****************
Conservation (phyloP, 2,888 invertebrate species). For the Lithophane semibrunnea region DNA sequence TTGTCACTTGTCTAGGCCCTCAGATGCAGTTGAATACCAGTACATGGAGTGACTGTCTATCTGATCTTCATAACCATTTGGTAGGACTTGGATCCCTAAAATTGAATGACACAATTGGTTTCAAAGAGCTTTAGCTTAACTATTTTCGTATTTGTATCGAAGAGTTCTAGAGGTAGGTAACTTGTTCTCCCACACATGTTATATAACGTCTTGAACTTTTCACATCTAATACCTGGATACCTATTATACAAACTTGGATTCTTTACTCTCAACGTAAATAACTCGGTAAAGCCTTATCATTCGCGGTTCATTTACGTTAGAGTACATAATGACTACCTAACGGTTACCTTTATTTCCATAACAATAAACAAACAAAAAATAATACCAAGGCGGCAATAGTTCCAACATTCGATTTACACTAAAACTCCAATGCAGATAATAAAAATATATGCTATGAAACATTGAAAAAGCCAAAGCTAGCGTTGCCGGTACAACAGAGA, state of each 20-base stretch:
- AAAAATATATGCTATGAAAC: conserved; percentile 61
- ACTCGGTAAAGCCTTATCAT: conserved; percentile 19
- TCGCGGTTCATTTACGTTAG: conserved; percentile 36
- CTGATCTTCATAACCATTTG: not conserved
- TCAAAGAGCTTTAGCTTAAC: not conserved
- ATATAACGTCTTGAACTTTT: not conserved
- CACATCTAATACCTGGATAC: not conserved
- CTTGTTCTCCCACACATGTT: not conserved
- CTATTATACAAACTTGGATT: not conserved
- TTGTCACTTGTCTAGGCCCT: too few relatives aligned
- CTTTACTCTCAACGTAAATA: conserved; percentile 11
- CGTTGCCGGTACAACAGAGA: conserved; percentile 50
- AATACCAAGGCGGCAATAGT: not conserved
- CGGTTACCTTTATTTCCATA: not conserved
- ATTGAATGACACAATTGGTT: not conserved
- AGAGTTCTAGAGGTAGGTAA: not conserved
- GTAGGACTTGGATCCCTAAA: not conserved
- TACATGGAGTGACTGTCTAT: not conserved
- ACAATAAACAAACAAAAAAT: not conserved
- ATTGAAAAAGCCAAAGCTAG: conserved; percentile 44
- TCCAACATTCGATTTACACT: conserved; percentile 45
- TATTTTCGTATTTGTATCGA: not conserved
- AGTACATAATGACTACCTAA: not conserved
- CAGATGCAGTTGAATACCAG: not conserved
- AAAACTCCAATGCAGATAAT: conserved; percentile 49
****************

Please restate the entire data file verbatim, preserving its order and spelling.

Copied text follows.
Conservation (phyloP, 2,888 invertebrate species). For the Lithophane semibrunnea region DNA sequence TTGTCACTTGTCTAGGCCCTCAGATGCAGTTGAATACCAGTACATGGAGTGACTGTCTATCTGATCTTCATAACCATTTGGTAGGACTTGGATCCCTAAAATTGAATGACACAATTGGTTTCAAAGAGCTTTAGCTTAACTATTTTCGTATTTGTATCGAAGAGTTCTAGAGGTAGGTAACTTGTTCTCCCACACATGTTATATAACGTCTTGAACTTTTCACATCTAATACCTGGATACCTATTATACAAACTTGGATTCTTTACTCTCAACGTAAATAACTCGGTAAAGCCTTATCATTCGCGGTTCATTTACGTTAGAGTACATAATGACTACCTAACGGTTACCTTTATTTCCATAACAATAAACAAACAAAAAATAATACCAAGGCGGCAATAGTTCCAACATTCGATTTACACTAAAACTCCAATGCAGATAATAAAAATATATGCTATGAAACATTGAAAAAGCCAAAGCTAGCGTTGCCGGTACAACAGAGA, state of each 20-base stretch:
- AAAAATATATGCTATGAAAC: conserved; percentile 61
- ACTCGGTAAAGCCTTATCAT: conserved; percentile 19
- TCGCGGTTCATTTACGTTAG: conserved; percentile 36
- CTGATCTTCATAACCATTTG: not conserved
- TCAAAGAGCTTTAGCTTAAC: not conserved
- ATATAACGTCTTGAACTTTT: not conserved
- CACATCTAATACCTGGATAC: not conserved
- CTTGTTCTCCCACACATGTT: not conserved
- CTATTATACAAACTTGGATT: not conserved
- TTGTCACTTGTCTAGGCCCT: too few relatives aligned
- CTTTACTCTCAACGTAAATA: conserved; percentile 11
- CGTTGCCGGTACAACAGAGA: conserved; percentile 50
- AATACCAAGGCGGCAATAGT: not conserved
- CGGTTACCTTTATTTCCATA: not conserved
- ATTGAATGACACAATTGGTT: not conserved
- AGAGTTCTAGAGGTAGGTAA: not conserved
- GTAGGACTTGGATCCCTAAA: not conserved
- TACATGGAGTGACTGTCTAT: not conserved
- ACAATAAACAAACAAAAAAT: not conserved
- ATTGAAAAAGCCAAAGCTAG: conserved; percentile 44
- TCCAACATTCGATTTACACT: conserved; percentile 45
- TATTTTCGTATTTGTATCGA: not conserved
- AGTACATAATGACTACCTAA: not conserved
- CAGATGCAGTTGAATACCAG: not conserved
- AAAACTCCAATGCAGATAAT: conserved; percentile 49